The era of cheap air travel is over! Ryanair boss Michael O’Leary warns fares will rise over the next five years because tickets are ‘too cheap’
- Michael O’Leary said fares lower than an airport train ticket were ‘absurd’
- He predicted that flight prices for passengers will increase over the next five years
- According to a recent report in the United States, tariffs increased by 18% in April
The cost of a plane ticket is “too cheap” and prices need to rise, according to the Ryanair boss.
Michael O’Leary said fares that cost less than a train ticket to the airport are “absurd”.
He predicted flight prices will rise over the next five years as soaring fuel prices and environmental charges take their toll.
Fares on many routes are cheaper than a decade ago. But according to a recent report in the United States, fares rose 18% in April – the biggest increase since 1963.
O’Leary said he takes credit for the era of cheap flights – driving prices down with no-frills service alongside other entrepreneurs such as easyJet’s Stelios Haji-Ioannou.
But he told the Financial Times: ‘It’s too cheap for what it is’. I find it absurd every time I fly to Stansted, the train journey to central London is more expensive than the plane ticket.
Michael O’Leary said fares that cost less than a train ticket to the airport are “absurd”. He predicted flight prices will rise over the next five years as soaring fuel costs and environmental charges take their toll.
‘It’s my fault [taking prices so low]. I made a lot of money doing it. But ultimately, I don’t think air travel is sustainable in the medium term at an average fare of €40 (£34). It’s too cheap at that. But I think, you know, it’s still going to be very cheap and affordable at €50 and €60.
The 10.10pm flight from London Stansted to Milan Bergamo Airport in Italy on September 13 was on sale yesterday for £9.99 on the Ryanair website.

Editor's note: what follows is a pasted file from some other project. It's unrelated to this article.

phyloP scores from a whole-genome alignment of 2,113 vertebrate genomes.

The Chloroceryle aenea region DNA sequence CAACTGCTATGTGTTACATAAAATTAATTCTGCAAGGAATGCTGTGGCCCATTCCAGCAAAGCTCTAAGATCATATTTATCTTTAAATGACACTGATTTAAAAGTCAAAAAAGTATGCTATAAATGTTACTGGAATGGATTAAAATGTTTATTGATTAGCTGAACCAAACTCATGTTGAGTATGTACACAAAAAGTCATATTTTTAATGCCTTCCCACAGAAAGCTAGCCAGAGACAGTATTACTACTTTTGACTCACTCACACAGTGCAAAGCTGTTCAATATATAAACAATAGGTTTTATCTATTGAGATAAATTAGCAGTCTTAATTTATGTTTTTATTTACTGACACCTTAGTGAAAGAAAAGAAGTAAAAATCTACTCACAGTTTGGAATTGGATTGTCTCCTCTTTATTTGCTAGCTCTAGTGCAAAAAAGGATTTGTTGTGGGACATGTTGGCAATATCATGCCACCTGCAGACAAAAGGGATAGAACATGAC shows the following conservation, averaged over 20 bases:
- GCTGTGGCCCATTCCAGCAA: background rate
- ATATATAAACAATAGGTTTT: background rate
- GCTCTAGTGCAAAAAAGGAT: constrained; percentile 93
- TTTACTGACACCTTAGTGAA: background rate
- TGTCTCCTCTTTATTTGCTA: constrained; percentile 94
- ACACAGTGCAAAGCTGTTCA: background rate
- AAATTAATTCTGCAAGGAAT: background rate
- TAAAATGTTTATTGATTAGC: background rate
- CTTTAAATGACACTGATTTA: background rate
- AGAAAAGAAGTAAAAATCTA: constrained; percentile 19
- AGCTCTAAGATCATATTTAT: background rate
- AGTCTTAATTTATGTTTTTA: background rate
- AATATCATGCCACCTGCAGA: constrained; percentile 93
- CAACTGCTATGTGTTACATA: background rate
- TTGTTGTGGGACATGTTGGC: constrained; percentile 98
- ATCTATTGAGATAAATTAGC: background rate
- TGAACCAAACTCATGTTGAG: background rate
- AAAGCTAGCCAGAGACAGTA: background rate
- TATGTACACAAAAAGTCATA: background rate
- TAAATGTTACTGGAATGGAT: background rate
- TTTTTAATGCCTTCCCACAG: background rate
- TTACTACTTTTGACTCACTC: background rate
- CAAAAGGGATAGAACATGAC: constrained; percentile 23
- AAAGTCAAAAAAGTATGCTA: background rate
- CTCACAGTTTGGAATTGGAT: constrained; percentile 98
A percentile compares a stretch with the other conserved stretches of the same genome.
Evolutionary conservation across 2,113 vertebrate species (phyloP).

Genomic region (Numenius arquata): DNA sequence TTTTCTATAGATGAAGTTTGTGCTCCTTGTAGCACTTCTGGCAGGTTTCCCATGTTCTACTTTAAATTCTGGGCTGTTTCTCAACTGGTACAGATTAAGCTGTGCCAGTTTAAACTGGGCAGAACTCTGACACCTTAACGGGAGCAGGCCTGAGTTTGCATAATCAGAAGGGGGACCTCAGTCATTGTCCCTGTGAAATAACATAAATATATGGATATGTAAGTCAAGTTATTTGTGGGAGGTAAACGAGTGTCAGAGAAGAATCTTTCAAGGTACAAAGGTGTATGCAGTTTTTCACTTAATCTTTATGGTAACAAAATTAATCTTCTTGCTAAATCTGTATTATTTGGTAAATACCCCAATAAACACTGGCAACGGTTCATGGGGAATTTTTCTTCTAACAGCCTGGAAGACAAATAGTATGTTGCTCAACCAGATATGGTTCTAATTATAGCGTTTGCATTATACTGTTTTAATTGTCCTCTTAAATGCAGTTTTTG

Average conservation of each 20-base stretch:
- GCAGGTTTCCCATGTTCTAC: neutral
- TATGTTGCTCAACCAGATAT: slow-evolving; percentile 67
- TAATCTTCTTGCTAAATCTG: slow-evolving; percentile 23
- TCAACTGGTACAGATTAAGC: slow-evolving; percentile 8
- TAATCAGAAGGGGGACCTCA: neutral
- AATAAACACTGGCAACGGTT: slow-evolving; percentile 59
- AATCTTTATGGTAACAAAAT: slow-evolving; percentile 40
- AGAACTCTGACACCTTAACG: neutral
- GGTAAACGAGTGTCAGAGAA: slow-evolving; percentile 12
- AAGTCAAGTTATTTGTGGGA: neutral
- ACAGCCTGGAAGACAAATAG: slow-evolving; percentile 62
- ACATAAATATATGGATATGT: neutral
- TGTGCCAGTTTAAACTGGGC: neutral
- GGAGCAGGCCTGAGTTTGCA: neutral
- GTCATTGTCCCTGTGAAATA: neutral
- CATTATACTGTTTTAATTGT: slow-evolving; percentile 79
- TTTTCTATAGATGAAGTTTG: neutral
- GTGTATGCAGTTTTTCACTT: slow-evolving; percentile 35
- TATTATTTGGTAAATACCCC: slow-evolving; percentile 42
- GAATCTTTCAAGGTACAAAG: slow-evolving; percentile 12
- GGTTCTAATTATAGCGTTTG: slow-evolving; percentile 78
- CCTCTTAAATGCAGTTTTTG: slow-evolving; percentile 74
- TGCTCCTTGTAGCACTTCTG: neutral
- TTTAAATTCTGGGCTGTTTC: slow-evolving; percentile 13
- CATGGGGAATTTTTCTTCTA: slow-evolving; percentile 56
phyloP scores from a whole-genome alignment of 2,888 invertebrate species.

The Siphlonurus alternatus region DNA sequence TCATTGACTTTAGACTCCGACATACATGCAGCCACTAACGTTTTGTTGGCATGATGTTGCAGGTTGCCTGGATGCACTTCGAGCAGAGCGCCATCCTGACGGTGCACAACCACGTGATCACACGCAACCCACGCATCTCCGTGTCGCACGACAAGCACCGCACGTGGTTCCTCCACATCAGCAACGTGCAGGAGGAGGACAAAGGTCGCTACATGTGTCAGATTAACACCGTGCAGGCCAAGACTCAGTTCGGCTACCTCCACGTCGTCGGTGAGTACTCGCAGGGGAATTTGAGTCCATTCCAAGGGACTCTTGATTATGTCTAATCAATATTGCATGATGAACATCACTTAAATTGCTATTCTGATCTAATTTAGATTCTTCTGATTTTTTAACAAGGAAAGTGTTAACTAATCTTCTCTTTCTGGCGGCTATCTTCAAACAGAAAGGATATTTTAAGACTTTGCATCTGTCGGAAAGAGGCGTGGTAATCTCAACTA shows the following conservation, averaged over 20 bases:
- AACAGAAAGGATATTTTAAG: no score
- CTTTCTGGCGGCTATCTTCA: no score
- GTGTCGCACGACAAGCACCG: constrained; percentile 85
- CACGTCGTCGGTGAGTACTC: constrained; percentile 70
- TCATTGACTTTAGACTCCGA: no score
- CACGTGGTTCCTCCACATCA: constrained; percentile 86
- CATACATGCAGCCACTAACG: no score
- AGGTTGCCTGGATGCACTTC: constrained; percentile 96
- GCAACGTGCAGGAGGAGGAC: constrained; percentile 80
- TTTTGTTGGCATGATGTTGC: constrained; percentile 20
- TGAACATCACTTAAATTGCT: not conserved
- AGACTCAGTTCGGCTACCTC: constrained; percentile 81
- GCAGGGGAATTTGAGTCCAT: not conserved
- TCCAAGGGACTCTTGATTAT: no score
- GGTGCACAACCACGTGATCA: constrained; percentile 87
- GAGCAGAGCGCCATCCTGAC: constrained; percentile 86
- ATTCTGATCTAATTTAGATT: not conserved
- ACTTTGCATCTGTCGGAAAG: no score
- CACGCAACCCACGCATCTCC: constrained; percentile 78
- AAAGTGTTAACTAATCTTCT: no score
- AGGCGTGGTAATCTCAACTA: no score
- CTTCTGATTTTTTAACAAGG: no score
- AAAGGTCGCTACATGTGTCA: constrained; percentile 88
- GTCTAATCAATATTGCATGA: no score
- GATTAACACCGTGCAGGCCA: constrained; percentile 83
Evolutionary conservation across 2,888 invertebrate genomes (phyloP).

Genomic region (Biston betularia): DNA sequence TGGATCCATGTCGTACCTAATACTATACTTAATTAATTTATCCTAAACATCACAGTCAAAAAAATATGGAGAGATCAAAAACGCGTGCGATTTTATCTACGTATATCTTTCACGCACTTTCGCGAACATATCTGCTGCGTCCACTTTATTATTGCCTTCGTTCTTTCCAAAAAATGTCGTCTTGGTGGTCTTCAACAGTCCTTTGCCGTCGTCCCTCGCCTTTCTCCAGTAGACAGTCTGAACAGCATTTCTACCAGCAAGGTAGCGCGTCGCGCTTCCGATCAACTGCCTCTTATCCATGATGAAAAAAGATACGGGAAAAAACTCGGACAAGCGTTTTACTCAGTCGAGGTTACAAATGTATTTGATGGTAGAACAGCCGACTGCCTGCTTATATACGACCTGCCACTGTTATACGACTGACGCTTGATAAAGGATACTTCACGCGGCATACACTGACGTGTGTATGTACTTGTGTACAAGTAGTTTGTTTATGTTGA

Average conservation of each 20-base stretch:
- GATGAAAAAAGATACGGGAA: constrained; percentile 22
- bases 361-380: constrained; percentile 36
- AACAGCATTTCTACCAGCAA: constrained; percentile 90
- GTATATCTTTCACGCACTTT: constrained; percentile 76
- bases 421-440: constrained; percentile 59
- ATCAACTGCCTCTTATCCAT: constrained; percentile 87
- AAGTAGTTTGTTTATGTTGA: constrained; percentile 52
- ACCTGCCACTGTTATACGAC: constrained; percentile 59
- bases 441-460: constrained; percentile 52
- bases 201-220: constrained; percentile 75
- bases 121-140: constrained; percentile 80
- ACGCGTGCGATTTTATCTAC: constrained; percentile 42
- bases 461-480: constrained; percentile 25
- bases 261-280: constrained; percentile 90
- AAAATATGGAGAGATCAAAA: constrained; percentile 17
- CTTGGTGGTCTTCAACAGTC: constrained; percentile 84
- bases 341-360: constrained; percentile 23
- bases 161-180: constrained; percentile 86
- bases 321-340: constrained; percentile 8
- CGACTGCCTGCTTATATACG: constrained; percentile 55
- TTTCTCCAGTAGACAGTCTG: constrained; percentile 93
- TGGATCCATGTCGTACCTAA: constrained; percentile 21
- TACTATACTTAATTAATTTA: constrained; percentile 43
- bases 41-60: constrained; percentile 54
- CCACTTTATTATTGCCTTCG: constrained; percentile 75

A return flight a fortnight later at 6am was the same price, bringing the total cost to £19.98.
That’s less than a one-way ticket from London to Stansted on September 13, arriving around two hours before the flight departs, currently priced at £20.70.
But the sentiments contrast with comments he made in April to RTE in Ireland.
“Despite all the talk about taxing air travel and ending air travel…the era of cheap flying is not coming to an end,” O’Leary said.
The 10.10pm flight from London Stansted to Milan Bergamo Airport in Italy on September 13 was on sale yesterday for £9.99 on the Ryanair website
He told the broadcaster’s Countrywide radio program that he believed Ireland needed cheap flights and that “our tourism depends on people getting here”. Airlines have seen a surge in demand since lockdown restrictions ended in March.
But the impact of long periods of ground flights, rising costs and savage job cuts in the airline industry during the crisis have left some carriers struggling to keep up with demand. Thousands of aviation jobs have been cut during the Covid pandemic and many companies in the sector have struggled to recruit enough new employees in time to cope with the summer peak.
Last week, passengers at Heathrow and other airports complained of long queues, canceled flights and lost luggage.
Meanwhile, planned airline strikes threaten to cause even more travel chaos for British holidaymakers in the weeks to come. Ryanair staff are taking industrial action over pay disputes.
British Airways staff at Heathrow Airport also voted to strike after the airline failed to reinstate a 10% pay cut imposed during the pandemic.
The airline offered a one-time 10% bonus but not a return to the same salary as before.